May 312022


(We present DGR‘s review of the latest album by SepticFlesh, which was released by Nuclear Blast earlier this month.)

Modern Primitive, the eleventh release from Greek symphonic death metal group SepticFlesh, was quietly waiting to strike just out of our visual periphery. It’s a big, lumbering beast of an album that was patiently waiting for its moment of impact, and like many SepticFlesh releases there’s a lot to unpack here.

Now firmly ensconced in their specific style of symphonic death metal, SepticFlesh have become a band that moves in iterations. They have a solid and recognizable through-line in their music and one that has largely remained unchanged since the early-aughts – the general big, booming void of a SepticFlesh song is hard to mistake for anyone else.

What has become the story of each SepticFlesh album is just how far the band will drift from that line on each album, just how much they will go symphonic or just how death metal the band will be, with each release becoming a differing ratio of each.

Modern Primitive is no different and largely toes the line that the group found on Codex Omega, but it seems like SepticFlesh themselves recognize that, and have made an attempt to differentiate from that album. Modern Primitive is a release of sharp contrasts, because for every risk the band take on their newest album, they play it just as safe. Which means Modern Primitive may be the most ‘SepticFlesh‘ album that SepticFlesh could’ve been capable of putting out.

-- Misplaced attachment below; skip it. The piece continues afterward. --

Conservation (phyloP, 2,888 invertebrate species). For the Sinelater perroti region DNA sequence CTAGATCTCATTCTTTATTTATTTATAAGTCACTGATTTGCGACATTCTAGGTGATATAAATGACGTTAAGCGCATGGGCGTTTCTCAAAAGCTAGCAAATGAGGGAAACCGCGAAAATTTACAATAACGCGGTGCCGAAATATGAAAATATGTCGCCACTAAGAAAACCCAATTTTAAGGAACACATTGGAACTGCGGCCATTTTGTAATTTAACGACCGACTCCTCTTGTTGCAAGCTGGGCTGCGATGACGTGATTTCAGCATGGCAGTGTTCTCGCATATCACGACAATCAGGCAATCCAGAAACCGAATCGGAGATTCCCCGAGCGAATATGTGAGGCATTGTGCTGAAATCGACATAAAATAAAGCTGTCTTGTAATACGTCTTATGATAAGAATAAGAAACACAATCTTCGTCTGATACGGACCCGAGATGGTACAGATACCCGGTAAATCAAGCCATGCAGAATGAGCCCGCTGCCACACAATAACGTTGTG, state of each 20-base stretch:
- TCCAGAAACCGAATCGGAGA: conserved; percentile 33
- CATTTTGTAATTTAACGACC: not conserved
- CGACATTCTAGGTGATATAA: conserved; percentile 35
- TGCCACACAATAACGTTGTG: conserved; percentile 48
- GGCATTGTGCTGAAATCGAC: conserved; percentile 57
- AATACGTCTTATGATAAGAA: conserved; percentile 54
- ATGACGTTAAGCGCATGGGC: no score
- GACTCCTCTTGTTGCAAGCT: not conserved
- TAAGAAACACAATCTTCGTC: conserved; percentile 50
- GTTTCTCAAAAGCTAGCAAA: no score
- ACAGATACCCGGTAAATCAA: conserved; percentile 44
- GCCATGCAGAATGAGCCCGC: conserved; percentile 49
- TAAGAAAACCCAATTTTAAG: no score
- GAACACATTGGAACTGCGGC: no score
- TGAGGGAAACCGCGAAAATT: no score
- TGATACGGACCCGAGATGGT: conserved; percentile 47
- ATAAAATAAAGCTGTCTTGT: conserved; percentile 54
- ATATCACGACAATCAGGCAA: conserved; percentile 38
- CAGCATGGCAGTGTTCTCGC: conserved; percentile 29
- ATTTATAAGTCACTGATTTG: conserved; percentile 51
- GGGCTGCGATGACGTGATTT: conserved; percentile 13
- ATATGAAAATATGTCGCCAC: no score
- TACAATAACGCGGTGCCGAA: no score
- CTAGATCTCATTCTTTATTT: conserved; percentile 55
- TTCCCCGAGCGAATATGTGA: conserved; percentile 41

Make no mistake: This does not mean that Modern Primitive is a “bad” release. If anything, it’s pretty fucking enjoyable. Especially if you’re a fan of genre-fare or the band themselves. You’ll walk away pretty satisfied with Modern Primitive and it’s certainly just as strong of an excuse to get a band out on the road as any.

Hell, you’d never believe that there’s been almost a five-year gap between Modern Primitive and its predecessor, given just how quickly it picks up from where that last album left off. But that’s the thing with Modern Primitive, there’s a lot of interesting turns here within its nine-song, almost forty-minute confines – but you’ll also find yourself thinking back to previous SepticFlesh releases constantly.

It’s hard to describe the number of times throughout Modern Primitive we found ourselves thinking, “Wow, this is a song that could’ve slotted right into the tracklisting of Titan!” or being genereally surprised by just how much of the DNA of the song “Martyr” from Codex Omega has found its way into the music on Modern Primitive. Seriously, if you liked the large, booming horns of that song as they weaved their way alongside the rock-stupid chugging riff that defined that song, then you’ll be happy that Modern Primitive does that multiple times here and generally it works just as well.

SepticFlesh begin echoing themselves early within Modern Primitive. New and very interesting instrumentation abounds as Christos Antoniou expands the band’s sonic palette to include more than the arsenal of booming horns and choirs that have colored much of the band’s music. Modern Primitive gets regional on quite a few of the songs, so that the multitude of references to desert regions throughout are accompanied by fitting instrumentation. Musically they often serve the same purposes so you can see the analogues between them develop quickly.